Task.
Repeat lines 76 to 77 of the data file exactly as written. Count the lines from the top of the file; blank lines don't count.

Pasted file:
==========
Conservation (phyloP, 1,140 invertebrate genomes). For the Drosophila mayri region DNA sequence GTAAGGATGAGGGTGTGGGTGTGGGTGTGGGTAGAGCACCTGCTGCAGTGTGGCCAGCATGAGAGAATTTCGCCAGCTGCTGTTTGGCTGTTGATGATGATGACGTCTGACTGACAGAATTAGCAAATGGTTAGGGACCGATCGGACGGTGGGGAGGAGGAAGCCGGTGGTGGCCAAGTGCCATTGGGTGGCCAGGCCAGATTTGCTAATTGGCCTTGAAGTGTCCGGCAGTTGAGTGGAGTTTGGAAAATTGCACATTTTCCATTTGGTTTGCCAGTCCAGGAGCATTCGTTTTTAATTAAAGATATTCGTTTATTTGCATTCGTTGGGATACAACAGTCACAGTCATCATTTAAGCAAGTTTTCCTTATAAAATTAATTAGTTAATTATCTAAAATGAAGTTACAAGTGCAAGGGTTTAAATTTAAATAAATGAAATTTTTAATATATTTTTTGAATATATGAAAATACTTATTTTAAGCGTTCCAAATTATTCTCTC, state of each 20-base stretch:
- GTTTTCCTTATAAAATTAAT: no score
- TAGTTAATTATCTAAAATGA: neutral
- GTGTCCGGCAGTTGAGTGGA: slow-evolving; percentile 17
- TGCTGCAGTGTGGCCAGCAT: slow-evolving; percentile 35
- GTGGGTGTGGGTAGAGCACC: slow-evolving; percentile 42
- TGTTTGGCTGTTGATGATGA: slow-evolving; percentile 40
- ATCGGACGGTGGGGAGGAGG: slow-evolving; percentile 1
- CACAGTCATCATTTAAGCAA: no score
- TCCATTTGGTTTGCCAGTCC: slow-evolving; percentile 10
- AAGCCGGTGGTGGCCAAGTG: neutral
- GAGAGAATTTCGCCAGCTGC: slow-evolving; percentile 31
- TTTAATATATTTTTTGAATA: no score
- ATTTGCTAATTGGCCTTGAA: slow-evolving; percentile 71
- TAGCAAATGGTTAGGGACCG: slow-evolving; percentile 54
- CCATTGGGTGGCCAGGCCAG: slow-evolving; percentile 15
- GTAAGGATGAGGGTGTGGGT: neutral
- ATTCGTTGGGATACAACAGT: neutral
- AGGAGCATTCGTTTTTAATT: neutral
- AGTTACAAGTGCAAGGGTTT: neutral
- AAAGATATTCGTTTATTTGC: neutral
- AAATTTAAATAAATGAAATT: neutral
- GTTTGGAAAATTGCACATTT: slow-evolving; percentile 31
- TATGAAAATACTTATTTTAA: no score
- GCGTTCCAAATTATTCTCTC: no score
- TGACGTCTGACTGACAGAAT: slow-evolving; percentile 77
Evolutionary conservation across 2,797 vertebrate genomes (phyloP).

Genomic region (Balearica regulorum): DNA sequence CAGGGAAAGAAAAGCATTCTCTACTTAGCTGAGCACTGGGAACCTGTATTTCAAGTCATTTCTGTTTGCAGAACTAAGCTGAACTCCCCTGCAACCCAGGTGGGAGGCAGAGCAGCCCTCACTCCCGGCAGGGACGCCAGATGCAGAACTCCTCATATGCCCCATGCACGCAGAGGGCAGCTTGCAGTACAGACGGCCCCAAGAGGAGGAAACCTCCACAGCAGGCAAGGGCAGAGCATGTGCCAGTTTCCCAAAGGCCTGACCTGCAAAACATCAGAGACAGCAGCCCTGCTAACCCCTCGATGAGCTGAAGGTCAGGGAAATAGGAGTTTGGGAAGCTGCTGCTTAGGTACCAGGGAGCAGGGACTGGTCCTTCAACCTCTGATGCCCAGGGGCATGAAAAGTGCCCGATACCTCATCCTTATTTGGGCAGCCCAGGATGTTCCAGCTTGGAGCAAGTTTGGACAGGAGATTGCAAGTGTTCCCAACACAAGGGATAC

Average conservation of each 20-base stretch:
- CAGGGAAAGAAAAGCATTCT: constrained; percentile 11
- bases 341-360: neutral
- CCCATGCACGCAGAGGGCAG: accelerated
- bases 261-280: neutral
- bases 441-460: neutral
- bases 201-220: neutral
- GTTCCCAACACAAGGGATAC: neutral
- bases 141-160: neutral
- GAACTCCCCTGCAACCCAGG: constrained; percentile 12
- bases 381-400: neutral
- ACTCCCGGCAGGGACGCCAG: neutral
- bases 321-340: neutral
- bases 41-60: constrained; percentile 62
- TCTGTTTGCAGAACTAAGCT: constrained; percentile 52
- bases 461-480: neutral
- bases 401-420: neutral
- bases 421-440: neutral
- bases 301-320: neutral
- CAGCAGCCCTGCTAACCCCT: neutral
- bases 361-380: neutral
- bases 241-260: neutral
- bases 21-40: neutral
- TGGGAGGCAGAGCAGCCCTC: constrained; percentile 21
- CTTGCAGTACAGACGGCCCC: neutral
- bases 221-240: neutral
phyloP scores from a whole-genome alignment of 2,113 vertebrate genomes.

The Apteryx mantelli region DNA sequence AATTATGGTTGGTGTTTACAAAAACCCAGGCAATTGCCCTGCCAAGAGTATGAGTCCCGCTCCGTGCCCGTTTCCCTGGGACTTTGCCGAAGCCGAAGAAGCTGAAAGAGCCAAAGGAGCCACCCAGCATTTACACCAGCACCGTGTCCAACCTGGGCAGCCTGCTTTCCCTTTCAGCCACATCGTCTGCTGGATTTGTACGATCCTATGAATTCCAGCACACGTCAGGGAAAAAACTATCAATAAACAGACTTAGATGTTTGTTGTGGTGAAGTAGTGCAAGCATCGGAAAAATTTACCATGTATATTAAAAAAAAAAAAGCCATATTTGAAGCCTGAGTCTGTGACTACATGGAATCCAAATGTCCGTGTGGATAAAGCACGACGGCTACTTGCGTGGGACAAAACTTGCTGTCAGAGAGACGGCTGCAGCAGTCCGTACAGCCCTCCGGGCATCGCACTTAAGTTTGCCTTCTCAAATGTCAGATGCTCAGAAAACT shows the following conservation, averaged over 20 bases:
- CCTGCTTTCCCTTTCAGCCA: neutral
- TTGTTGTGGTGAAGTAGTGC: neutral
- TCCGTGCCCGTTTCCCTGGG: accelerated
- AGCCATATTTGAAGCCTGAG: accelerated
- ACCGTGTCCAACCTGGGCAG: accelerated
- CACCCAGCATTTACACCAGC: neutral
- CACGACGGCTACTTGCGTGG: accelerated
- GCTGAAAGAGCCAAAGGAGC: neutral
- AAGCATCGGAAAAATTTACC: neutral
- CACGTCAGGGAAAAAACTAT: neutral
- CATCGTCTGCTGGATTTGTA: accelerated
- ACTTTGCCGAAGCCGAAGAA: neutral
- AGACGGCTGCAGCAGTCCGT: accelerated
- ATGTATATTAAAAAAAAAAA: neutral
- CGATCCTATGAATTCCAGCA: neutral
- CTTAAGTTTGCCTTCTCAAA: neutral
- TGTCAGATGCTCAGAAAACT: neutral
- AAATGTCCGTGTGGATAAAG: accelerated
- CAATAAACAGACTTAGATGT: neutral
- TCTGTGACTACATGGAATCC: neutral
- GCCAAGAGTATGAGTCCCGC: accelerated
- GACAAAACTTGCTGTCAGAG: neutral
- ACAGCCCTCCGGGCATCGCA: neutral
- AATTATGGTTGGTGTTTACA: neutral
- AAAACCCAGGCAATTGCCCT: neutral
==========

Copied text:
- TCTGTGACTACATGGAATCC: neutral
- GCCAAGAGTATGAGTCCCGC: accelerated